Wrexham picked up where they left off in the second half. Following a miss-kick by Alec Lambie it seemed that we would be profiting from an own-goal before Bamford managed to connect with the ball and claim his hat-trick.

Chester replied through Andy Thompson, but as the Wrexham Guardian reminds us, “play was mostly in the City’s half, and the Wrexhamites were superior in every department”. Much like today…

Wrexham’s fifth goal was also scored by Bamford, after a goalmouth scramble in which shots by Taylor and Chris Ferguson were somehow kept out. In the last few minutes Chester reduced the deficit, when Tommy Jennings steered the ball past Wrexham custodian Wilf Burrows following a drive by Billie Reilly.

This result saw Wrexham move up to fourth in the table and a real promotion push was on the cards. We won our next match against Tranmere Rovers at the Racecourse (2-1) before real disaster struck. Manager Jack Baynes was forced to relinquish control to captain Ralph Burkinshaw in order to start his personal battle against cancer.

He was admitted to Chester Royal Infirmary for an ‘operative treatment’ in early October. After many anxious weeks he seemed to be making steady progress, and he was able to return home. However, three weeks later he suffered a relapse and was moved to Croesnewydd Hospital in Wrexham where he passed away on December 14th 1931, aged just 43. The former Welsh international and Wrexham player, Reverend Hywel Davies led the service at Jack Baynes’s funeral. This was a sad chapter in our history.

***

Under caretaker player/manager Burkinshaw, the Blues began strongly and reached the heights of second position. However, following the sad passing of Baynes our form dipped alarmingly as the players obviously had their minds off-field matters. We lost three of the first four games, following his demise and the managerial reigns were given to Ernie Blackburn in late January 1932 – much to the disappointment of Burkinshaw. Under the guidance of Blackburn, we finished in 10th position.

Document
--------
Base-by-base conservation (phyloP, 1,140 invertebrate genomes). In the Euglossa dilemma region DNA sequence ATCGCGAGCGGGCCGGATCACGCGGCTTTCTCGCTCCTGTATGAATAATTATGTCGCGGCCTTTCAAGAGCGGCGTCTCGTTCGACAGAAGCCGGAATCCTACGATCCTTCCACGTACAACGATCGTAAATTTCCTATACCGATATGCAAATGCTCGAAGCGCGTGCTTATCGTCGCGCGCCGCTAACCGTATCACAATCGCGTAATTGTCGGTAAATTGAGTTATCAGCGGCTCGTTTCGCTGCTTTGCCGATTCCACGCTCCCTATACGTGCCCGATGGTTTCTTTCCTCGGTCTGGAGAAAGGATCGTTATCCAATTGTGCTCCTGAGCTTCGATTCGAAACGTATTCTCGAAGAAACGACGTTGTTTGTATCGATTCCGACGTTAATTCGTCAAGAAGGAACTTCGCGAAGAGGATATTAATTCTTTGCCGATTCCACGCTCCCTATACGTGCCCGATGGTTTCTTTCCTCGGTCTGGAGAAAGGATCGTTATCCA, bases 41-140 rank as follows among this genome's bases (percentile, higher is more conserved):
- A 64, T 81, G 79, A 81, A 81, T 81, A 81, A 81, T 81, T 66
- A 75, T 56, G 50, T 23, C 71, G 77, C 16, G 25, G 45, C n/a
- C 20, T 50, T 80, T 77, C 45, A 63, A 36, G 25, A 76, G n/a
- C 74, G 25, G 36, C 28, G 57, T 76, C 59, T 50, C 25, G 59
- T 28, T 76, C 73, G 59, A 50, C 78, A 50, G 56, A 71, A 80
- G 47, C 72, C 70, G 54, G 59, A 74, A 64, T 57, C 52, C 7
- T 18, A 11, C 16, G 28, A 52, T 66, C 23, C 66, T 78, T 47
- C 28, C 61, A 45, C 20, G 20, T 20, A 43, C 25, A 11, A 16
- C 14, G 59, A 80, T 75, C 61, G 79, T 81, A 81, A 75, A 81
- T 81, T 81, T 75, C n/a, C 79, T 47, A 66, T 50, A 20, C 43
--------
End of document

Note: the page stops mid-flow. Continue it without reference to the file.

***

We failed to make a mark in the FA Cup this season, as we were knocked out at the first round stage by Gateshead, 3-2 at Redheugh Park. We did do rather better in the Welsh Cup. After beating Holywell (3-0), Shrewsbury Town (4-2) and Rhyl (3-1, in a replay played at a neutral venue) we finished runners up to Swansea Town, who beat us 3-1 over two legs.

***

On October 24th we did play Wigan Borough at the Cae Ras.  We thrashed them 5-0 with goals from Taylor (2), Lewis (2) and that man Bamford. However, this game was later made void just two days later after Wigan Borough went out of business on 26 October 1931 . Was it something we said?

Memory Match – 26-01-52

Throughout the 2017/18 football season I will be contributing to the Wrexham AFC matchday programme. I will be penning a feature called Memory Match, a look back at classic Wrexham games from the past that I will share in this blog over the coming months.

This is the third successive season that I have been writing the Memory Match column. Indeed, when I have written a Memory Match for every Football League season that Wrexham AFC enjoyed,  I would like to compile all the columns into a book that will reflect the rich history of my beloved football club.

 

26-01-52

Rochdale v Wrexham

League Division Three (Northern Section)

Spotland